Read Less

Research Group: The Reception and Impact of Aristotelian Logic in Medieval Jewish Culture

medieval jewish

[RG # 156]  The Reception and Impact of Aristotelian Logic in Medieval Jewish Culture

Sept. 1, 2018 - July 1, 2019

Organizers:
Charles Manekin (University of Maryland),
Yehuda Halper (Bar-Ilan University)

Read More

The purpose of the research group is to investigate: the reception, followed by the naturalization, of Aristotelian logic into medieval Jewish cultures in Europe; and the repercussions of the introduction of logic into the Jewish intellectual matrix in numerous other areas of Jewish thought, beyond the field of logic itself. The proposed group will bring together scholars from various corners of medieval intellectual history: two historians of logic (specializing in the history of logic in Hebrew and Arabic); historians of medieval science, medicine, and philosophy; and scholars who study medieval religious polemic and Biblical exegesis, with an emphasis on the use of logic therein. Among the questions to be considered will be: What was the place of logic in the overall transfer of rationalist philosophical/scientific culture to European Jews in the Middle Ages (12th-15th centuries)? How did the study of logic affect intellectual activity in various areas, including traditional Jewish subjects (e.g. religious polemics; medicine; biblical exegesis; Talmud study).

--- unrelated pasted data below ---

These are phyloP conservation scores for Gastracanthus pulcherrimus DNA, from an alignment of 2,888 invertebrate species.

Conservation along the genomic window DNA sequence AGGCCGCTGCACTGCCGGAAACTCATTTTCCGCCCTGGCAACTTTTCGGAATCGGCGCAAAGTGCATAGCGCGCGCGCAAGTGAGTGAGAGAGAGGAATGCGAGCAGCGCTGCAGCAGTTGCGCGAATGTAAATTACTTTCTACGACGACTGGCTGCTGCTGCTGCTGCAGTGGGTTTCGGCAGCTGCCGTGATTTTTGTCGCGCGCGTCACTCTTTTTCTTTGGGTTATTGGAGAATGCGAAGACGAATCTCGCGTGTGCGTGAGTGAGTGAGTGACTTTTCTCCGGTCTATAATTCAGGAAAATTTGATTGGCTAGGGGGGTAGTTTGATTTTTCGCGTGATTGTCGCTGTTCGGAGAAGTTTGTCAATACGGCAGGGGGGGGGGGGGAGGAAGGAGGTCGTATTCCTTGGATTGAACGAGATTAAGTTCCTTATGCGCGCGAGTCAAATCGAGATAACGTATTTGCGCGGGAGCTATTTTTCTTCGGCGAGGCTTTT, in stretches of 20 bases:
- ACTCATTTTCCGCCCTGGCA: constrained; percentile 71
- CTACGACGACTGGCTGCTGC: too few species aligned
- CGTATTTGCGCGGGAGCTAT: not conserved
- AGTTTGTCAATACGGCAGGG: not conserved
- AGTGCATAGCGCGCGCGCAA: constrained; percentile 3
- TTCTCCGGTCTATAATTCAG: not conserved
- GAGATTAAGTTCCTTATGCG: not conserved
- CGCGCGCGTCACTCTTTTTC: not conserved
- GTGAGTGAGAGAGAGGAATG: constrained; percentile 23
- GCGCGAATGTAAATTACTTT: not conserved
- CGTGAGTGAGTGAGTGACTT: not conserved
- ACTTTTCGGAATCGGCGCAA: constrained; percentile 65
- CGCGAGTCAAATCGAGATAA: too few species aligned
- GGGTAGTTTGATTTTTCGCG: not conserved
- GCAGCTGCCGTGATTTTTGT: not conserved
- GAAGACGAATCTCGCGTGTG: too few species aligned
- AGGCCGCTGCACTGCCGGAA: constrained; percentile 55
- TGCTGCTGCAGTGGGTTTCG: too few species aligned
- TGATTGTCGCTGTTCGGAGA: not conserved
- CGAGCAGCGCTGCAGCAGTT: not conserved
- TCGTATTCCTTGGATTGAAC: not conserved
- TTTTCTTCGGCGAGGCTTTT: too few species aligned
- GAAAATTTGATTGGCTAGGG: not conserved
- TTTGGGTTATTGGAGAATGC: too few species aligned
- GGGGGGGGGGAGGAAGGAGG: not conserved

By highlighting the interdisciplinary importance of medieval logic in Hebrew, we anticipate that the impact of this group will extend beyond the history of medieval philosophy, into the fields of general European medieval culture and history, Christian intellectual history, history of philosophy and logic, history of medicine, kabbalah, etc. We hope to bring to the attention of scholars of Jewish intellectual history and historians of logic just how widespread the study of logic by Jews in the Middle Ages was, and how it impacted their other intellectual endeavors.

 

Read Less

Research Group: The Day Unit in Antiquity and the Middle Ages

humanities

[RG # 151]  The Day Unit in Antiquity and the Middle Ages

Mar 1, 2018 - Aug 1, 2018

Organizers:

Jonathan Ben-Dov (University of Haifa) 
Sacha Stern (University College London)

Read More